These terms seem to get thrown around rather vaguely, in my opinion, and was wondering if there were some hard-lined facts about what accounts for which category in these fields. If there aren't any, then, any heuristics for determining how to categorize a system would be helpful :)
closed as off topic by Artem Kaznatcheev♦, Tsuyoshi Ito, Neel Krishnaswami, Jeffε, Kaveh Nov 4 '11 at 15:20
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The grid computing paradigm emerged as a new field distinguished from traditional distributed computing because of its focus on large-scale resource sharing and innovative high-performance applications such as:
- distributed supercomputing;
- on demand computing;
- high throughput computing;
- data-intensive computing;
Distributed supercomputing applications require multiple supercomputers to solve problems otherwise too large or whose execution is divided on different components that can benefit from execution on different architectures. This class of applications present a number of challenges to be faced, like resource discovery and scheduling, coordinated startup, configuration at multiple sites, wide area message passing and fault tolerance. An example of such application is SF-Express, a distributed interactive simulation of a military battle. On demand computing refers to the possibility of dynamically acquiring online instruments (e.g. microscopes, satellite sensors and telescopes) connected by high-speed networks to gather and process the data generated. An experiment of microtomography at photon sources in 1999 demonstrated the feasibility of on demand computing. The aim of high throughput computing (HTC) is to schedule many independent jobs for parametric studies or data analysis; in this case a measure of efficiency is the number of jobs processed per unit of time. The two most important tools for HTC, namely Condor and Nimrod are now grid-aware. Data-intensive applications extract new knowledge from geographically distributed data archives or digital libraries; issues related to this class of applications include scheduling and configuration of multiple data flows through several hierarchy levels.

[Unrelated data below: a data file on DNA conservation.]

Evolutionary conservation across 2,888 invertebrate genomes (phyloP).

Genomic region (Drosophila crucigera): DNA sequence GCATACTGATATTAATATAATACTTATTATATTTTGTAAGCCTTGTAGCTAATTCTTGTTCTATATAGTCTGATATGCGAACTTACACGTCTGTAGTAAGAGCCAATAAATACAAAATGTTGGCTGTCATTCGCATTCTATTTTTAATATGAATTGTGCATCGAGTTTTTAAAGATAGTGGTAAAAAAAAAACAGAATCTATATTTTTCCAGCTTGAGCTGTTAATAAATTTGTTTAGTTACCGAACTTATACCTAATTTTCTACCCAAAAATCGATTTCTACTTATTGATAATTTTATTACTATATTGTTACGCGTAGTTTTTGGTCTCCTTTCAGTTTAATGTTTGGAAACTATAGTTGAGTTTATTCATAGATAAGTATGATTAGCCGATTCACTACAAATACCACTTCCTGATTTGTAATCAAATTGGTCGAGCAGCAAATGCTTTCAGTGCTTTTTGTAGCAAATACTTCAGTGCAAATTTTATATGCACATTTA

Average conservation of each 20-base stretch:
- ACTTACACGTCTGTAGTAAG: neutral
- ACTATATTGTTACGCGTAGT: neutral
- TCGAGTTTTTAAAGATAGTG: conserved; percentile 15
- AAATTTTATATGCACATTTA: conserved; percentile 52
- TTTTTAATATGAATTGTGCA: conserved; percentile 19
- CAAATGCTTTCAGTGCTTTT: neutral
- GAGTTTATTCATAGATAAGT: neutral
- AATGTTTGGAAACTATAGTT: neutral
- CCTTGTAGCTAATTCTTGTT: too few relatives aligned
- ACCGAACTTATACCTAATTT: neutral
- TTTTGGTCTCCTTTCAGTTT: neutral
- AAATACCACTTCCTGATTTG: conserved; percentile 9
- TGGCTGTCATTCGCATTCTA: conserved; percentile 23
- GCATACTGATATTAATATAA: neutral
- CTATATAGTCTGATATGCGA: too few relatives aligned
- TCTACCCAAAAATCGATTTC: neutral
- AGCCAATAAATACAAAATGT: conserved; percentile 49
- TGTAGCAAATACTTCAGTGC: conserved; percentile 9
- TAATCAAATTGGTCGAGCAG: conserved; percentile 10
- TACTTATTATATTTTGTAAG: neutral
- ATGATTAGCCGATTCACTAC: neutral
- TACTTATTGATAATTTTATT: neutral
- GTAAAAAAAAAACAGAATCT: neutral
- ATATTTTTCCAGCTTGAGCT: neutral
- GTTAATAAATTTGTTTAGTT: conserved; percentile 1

Finally cluster computing refers to the use of a cluster, which is a parallel computer, for running parallel scientific simulations. Therefore, when using just a single cluster you are doing parallel computing; when using more than one simultaneously but for the same application, may be with different architecture, you are doing distributed supercomputing, so this is grid computing. Platform computing, the company producing the LSF scheduler, promotes its LSF multi-cluster capabilities as grid computing.